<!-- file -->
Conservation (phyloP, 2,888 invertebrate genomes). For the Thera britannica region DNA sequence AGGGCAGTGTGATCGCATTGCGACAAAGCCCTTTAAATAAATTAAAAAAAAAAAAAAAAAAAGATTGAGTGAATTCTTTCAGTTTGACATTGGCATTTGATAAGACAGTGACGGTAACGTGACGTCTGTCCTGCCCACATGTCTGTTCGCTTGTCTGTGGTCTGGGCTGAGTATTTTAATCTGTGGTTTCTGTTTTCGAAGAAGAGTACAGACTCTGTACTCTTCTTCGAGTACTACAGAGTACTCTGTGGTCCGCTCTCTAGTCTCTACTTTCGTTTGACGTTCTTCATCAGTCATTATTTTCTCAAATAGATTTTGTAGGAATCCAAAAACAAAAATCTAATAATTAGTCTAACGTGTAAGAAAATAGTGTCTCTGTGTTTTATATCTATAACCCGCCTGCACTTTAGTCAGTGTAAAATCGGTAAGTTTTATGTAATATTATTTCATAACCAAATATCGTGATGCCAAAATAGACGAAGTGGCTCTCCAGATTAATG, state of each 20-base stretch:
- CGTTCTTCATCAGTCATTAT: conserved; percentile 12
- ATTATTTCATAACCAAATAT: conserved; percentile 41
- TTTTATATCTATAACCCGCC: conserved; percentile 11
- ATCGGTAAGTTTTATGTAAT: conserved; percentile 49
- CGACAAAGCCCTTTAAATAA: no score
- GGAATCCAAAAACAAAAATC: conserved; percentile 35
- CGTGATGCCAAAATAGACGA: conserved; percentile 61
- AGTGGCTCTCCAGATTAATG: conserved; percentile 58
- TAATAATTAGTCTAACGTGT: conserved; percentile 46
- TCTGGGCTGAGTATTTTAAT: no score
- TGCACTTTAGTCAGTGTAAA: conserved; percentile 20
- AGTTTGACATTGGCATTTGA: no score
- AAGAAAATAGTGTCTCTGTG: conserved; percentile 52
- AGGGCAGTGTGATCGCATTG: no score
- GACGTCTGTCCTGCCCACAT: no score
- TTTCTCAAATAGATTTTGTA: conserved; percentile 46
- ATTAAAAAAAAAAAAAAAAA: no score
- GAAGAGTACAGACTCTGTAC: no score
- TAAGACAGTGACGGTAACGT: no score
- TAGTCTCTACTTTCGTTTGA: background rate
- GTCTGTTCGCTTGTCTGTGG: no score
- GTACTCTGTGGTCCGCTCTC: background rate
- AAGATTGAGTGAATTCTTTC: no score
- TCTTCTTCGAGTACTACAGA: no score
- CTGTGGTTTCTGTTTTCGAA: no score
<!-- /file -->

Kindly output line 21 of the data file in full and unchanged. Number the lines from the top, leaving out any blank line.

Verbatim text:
- TAGTCTCTACTTTCGTTTGA: background rate